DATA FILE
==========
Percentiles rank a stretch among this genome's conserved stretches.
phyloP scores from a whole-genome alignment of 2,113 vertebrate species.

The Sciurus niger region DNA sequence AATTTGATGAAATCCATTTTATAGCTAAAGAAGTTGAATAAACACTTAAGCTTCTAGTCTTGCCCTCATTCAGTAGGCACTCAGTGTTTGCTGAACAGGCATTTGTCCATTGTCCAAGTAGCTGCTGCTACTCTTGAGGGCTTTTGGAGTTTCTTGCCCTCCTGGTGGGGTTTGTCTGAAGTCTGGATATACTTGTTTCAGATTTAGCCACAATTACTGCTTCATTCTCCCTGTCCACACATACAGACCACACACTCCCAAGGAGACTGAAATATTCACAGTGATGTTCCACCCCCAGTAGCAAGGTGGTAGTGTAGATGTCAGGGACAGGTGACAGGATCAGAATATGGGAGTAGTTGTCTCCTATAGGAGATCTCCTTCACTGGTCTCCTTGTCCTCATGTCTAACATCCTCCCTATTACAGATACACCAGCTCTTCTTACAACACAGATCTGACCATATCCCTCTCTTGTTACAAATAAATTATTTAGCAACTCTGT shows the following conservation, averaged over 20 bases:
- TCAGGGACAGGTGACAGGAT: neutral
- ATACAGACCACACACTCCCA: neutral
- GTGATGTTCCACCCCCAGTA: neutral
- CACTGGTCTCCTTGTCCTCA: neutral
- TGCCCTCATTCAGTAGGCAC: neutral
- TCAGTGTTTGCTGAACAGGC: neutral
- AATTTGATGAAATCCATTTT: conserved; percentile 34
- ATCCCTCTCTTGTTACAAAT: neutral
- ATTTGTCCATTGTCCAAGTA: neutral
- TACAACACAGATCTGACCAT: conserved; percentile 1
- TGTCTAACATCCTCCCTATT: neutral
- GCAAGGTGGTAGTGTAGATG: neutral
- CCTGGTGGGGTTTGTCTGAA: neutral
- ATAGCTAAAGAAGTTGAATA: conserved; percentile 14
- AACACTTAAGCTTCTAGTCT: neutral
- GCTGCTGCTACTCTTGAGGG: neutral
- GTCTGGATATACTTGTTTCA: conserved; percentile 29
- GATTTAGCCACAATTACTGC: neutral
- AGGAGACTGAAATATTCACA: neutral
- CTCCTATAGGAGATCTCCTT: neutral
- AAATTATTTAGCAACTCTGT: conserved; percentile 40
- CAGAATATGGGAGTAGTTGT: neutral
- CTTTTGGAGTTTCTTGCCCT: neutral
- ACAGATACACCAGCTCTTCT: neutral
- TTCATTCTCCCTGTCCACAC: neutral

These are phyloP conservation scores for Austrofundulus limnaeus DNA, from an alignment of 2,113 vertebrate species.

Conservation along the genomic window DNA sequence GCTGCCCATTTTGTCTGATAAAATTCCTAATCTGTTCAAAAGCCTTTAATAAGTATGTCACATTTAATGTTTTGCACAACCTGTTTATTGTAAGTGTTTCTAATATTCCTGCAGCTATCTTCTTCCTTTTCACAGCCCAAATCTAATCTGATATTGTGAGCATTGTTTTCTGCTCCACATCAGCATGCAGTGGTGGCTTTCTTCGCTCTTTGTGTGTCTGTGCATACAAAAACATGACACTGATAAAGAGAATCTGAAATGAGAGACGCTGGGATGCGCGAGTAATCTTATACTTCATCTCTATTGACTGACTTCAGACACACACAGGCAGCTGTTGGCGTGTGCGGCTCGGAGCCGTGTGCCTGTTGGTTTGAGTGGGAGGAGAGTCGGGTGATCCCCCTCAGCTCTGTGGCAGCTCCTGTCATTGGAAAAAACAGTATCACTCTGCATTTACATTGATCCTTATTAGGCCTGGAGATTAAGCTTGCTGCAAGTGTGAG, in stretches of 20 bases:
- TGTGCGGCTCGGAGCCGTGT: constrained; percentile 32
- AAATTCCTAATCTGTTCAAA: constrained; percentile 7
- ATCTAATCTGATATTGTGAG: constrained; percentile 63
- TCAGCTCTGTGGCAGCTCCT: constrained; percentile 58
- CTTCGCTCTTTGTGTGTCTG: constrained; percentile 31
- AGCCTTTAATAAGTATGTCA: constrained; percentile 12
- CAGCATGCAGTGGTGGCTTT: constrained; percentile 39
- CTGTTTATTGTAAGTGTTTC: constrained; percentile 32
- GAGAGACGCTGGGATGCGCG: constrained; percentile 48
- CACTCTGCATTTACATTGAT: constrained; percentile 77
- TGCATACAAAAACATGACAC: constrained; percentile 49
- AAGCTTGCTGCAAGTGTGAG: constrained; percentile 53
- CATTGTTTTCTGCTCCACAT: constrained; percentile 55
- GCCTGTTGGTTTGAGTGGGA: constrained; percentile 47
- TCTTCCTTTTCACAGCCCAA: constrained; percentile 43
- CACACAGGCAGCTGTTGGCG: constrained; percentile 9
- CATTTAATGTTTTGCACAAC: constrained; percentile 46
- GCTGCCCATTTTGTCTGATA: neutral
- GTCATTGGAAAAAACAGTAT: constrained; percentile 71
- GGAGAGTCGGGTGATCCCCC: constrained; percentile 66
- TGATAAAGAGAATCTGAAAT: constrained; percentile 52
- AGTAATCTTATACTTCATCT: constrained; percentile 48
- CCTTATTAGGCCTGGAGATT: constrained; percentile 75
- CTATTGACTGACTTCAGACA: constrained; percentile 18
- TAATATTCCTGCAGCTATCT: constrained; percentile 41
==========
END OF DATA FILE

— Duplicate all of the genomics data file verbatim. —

Percentiles rank a stretch among this genome's conserved stretches.
phyloP scores from a whole-genome alignment of 2,113 vertebrate species.

The Sciurus niger region DNA sequence AATTTGATGAAATCCATTTTATAGCTAAAGAAGTTGAATAAACACTTAAGCTTCTAGTCTTGCCCTCATTCAGTAGGCACTCAGTGTTTGCTGAACAGGCATTTGTCCATTGTCCAAGTAGCTGCTGCTACTCTTGAGGGCTTTTGGAGTTTCTTGCCCTCCTGGTGGGGTTTGTCTGAAGTCTGGATATACTTGTTTCAGATTTAGCCACAATTACTGCTTCATTCTCCCTGTCCACACATACAGACCACACACTCCCAAGGAGACTGAAATATTCACAGTGATGTTCCACCCCCAGTAGCAAGGTGGTAGTGTAGATGTCAGGGACAGGTGACAGGATCAGAATATGGGAGTAGTTGTCTCCTATAGGAGATCTCCTTCACTGGTCTCCTTGTCCTCATGTCTAACATCCTCCCTATTACAGATACACCAGCTCTTCTTACAACACAGATCTGACCATATCCCTCTCTTGTTACAAATAAATTATTTAGCAACTCTGT shows the following conservation, averaged over 20 bases:
- TCAGGGACAGGTGACAGGAT: neutral
- ATACAGACCACACACTCCCA: neutral
- GTGATGTTCCACCCCCAGTA: neutral
- CACTGGTCTCCTTGTCCTCA: neutral
- TGCCCTCATTCAGTAGGCAC: neutral
- TCAGTGTTTGCTGAACAGGC: neutral
- AATTTGATGAAATCCATTTT: conserved; percentile 34
- ATCCCTCTCTTGTTACAAAT: neutral
- ATTTGTCCATTGTCCAAGTA: neutral
- TACAACACAGATCTGACCAT: conserved; percentile 1
- TGTCTAACATCCTCCCTATT: neutral
- GCAAGGTGGTAGTGTAGATG: neutral
- CCTGGTGGGGTTTGTCTGAA: neutral
- ATAGCTAAAGAAGTTGAATA: conserved; percentile 14
- AACACTTAAGCTTCTAGTCT: neutral
- GCTGCTGCTACTCTTGAGGG: neutral
- GTCTGGATATACTTGTTTCA: conserved; percentile 29
- GATTTAGCCACAATTACTGC: neutral
- AGGAGACTGAAATATTCACA: neutral
- CTCCTATAGGAGATCTCCTT: neutral
- AAATTATTTAGCAACTCTGT: conserved; percentile 40
- CAGAATATGGGAGTAGTTGT: neutral
- CTTTTGGAGTTTCTTGCCCT: neutral
- ACAGATACACCAGCTCTTCT: neutral
- TTCATTCTCCCTGTCCACAC: neutral

These are phyloP conservation scores for Austrofundulus limnaeus DNA, from an alignment of 2,113 vertebrate species.

Conservation along the genomic window DNA sequence GCTGCCCATTTTGTCTGATAAAATTCCTAATCTGTTCAAAAGCCTTTAATAAGTATGTCACATTTAATGTTTTGCACAACCTGTTTATTGTAAGTGTTTCTAATATTCCTGCAGCTATCTTCTTCCTTTTCACAGCCCAAATCTAATCTGATATTGTGAGCATTGTTTTCTGCTCCACATCAGCATGCAGTGGTGGCTTTCTTCGCTCTTTGTGTGTCTGTGCATACAAAAACATGACACTGATAAAGAGAATCTGAAATGAGAGACGCTGGGATGCGCGAGTAATCTTATACTTCATCTCTATTGACTGACTTCAGACACACACAGGCAGCTGTTGGCGTGTGCGGCTCGGAGCCGTGTGCCTGTTGGTTTGAGTGGGAGGAGAGTCGGGTGATCCCCCTCAGCTCTGTGGCAGCTCCTGTCATTGGAAAAAACAGTATCACTCTGCATTTACATTGATCCTTATTAGGCCTGGAGATTAAGCTTGCTGCAAGTGTGAG, in stretches of 20 bases:
- TGTGCGGCTCGGAGCCGTGT: constrained; percentile 32
- AAATTCCTAATCTGTTCAAA: constrained; percentile 7
- ATCTAATCTGATATTGTGAG: constrained; percentile 63
- TCAGCTCTGTGGCAGCTCCT: constrained; percentile 58
- CTTCGCTCTTTGTGTGTCTG: constrained; percentile 31
- AGCCTTTAATAAGTATGTCA: constrained; percentile 12
- CAGCATGCAGTGGTGGCTTT: constrained; percentile 39
- CTGTTTATTGTAAGTGTTTC: constrained; percentile 32
- GAGAGACGCTGGGATGCGCG: constrained; percentile 48
- CACTCTGCATTTACATTGAT: constrained; percentile 77
- TGCATACAAAAACATGACAC: constrained; percentile 49
- AAGCTTGCTGCAAGTGTGAG: constrained; percentile 53
- CATTGTTTTCTGCTCCACAT: constrained; percentile 55
- GCCTGTTGGTTTGAGTGGGA: constrained; percentile 47
- TCTTCCTTTTCACAGCCCAA: constrained; percentile 43
- CACACAGGCAGCTGTTGGCG: constrained; percentile 9
- CATTTAATGTTTTGCACAAC: constrained; percentile 46
- GCTGCCCATTTTGTCTGATA: neutral
- GTCATTGGAAAAAACAGTAT: constrained; percentile 71
- GGAGAGTCGGGTGATCCCCC: constrained; percentile 66
- TGATAAAGAGAATCTGAAAT: constrained; percentile 52
- AGTAATCTTATACTTCATCT: constrained; percentile 48
- CCTTATTAGGCCTGGAGATT: constrained; percentile 75
- CTATTGACTGACTTCAGACA: constrained; percentile 18
- TAATATTCCTGCAGCTATCT: constrained; percentile 41